Novak Djokovic has had the upper hand on Rafael Nadal recently.
Geoff Burke/Geoff Burke-USA TODAY Sports
Novak Djokovic looks to continue his recent dominance over archrival Rafael Nadal at the Monte Carlo Masters, where he beat the Spaniard in the final last year, and boost his confidence heading into the French Open.
Monte Carlo is the first of three Masters tournaments played on clay and is followed by Madrid and Rome in May, leading up to the French Open, which starts May 25.
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The French Open remains the only major that six-time Grand Slam champion Djokovic has not won. The Serbian player narrowly lost to Nadal in a dramatic semifinal last year at Roland Garros, where a clumsy error at the net late in the fifth set curtailed his comeback, and then Nadal beat him in their next two meetings.
”Winning this title last year in the final against Nadal was definitely one of the highlights of my career. I really love playing in this tournament,” Djokovic, who lives in Monaco part of the year, said Sunday. ”My family comes in big numbers during this week so it makes me feel very comfortable, and at home.”
The top-ranked Nadal’s last win against No. 2-ranked Djokovic was in the U.S. Open final, but since then Nadal has lost three consecutive matches to his great rival in straight sets. Nadal leads him 22-18 on head-to-heads and has 62 career titles compared to 43 for Djokovic.
”We’re more or less the same generation. We’re still 27 and 26 so we still have lots of time in front of us,” said Djokovic, who is the younger player. ”It’s a huge challenge, there’s no question about it … I do not exclude any other players, but the rivalry I had with him is the biggest one so far.”
The three straight defeats hurt even more because Nadal was unable to force a tiebreaker in any of them.
”Sure it always affects (you) but I hope to (be) ready to be back and compete on clay,” Nadal said. ”In Miami I didn’t play my best level in the final. I didn’t compete well enough. I wasn’t ready yet to play that match and he played great, but I didn’t push him.”
Last year’s Monte Carlo final was dominated by Djokovic, too, as he won 6-2, 7-6 (1) to end Nadal’s eight-year winning run.
”I’m not going to win 14 (titles in a row). There’s a start for everybody and there’s an end,” Nadal said. ”I know that I’m not going to keep winning all the tournaments on clay forever and (there is) going to arrive a day when I’m not going to win one more … hopefully not yet.”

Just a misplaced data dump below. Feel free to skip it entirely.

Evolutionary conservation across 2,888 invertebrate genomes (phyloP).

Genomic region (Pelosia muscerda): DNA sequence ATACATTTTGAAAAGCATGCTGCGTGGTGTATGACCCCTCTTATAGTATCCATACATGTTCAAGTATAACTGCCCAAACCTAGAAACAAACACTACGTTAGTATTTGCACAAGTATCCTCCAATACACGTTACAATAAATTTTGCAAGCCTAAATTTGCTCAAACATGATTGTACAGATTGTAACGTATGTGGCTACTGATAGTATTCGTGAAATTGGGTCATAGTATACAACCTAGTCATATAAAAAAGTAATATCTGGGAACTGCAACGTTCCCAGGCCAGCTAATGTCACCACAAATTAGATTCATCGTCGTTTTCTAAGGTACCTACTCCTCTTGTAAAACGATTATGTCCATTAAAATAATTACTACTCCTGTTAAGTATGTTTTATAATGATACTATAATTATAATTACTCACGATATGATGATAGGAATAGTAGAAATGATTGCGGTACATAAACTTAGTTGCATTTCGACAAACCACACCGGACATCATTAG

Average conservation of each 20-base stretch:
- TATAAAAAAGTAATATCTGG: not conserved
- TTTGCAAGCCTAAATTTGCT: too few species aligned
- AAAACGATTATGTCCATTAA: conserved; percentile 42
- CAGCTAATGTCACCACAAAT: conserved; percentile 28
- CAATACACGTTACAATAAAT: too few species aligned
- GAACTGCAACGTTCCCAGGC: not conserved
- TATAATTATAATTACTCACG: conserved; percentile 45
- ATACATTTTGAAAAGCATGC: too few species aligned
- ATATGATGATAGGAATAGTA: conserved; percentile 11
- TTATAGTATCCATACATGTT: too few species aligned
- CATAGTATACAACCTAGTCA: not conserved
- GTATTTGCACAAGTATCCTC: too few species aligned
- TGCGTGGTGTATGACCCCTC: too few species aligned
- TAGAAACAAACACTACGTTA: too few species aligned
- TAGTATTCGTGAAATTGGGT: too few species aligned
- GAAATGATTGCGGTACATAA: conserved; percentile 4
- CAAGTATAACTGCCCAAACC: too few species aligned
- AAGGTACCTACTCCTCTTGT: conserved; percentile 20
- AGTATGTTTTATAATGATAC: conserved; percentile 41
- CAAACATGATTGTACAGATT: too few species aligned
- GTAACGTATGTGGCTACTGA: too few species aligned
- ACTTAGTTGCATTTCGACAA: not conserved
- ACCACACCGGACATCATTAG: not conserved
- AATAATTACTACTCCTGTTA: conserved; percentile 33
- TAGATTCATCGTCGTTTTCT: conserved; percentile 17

The win here last year gave Djokovic the belief he could beat Nadal at Roland Garros. He almost did, losing 9-7 in an intensely-fought fifth set. Looking back, Djokovic thinks he put himself under too much pressure to win the tournament for the first time.
”Yeah, last year, I put a lot of energy, mental, physical, emotional, into winning that title. I have a different kind of approach this year,” he said. ”Last year it was more in my mind. It was more in my thoughts, constantly … Of course, I want to put all my effort into winning Roland Garros, but when the time comes.”
Federer, meanwhile, returns to the Monte Carlo Country Club for the first time since 2011, when he lost to Jurgen Melzer in the quarterfinals.
Federer, who lost three straight finals to Nadal from 2006-08, has 78 career titles but has never won here.
Top-seeded Nadal is in the same half of the draw as third-seeded Stanislas Wawrinka and fourth-seeded Federer, and the Spaniard could meet No. 6 David Ferrer or Bulgarian Grigor Dimitrov in the quarterfinals. Second-seeded Djokovic may face the fifth-seeded Berdych in the quarters.
”I managed to beat Novak last year in Rome,” Berdych said. ”If the conditions are fast, it’s warm … those are the conditions I prefer. If all the small things click together, there’s always (a) chance.”
A handful of matches got underway on Sunday, with 17th-seeded Alexandr Dolgopolov of Ukraine facing Latvia’s Ernests Gulbis. The top seeds are in action Tuesday or Wednesday.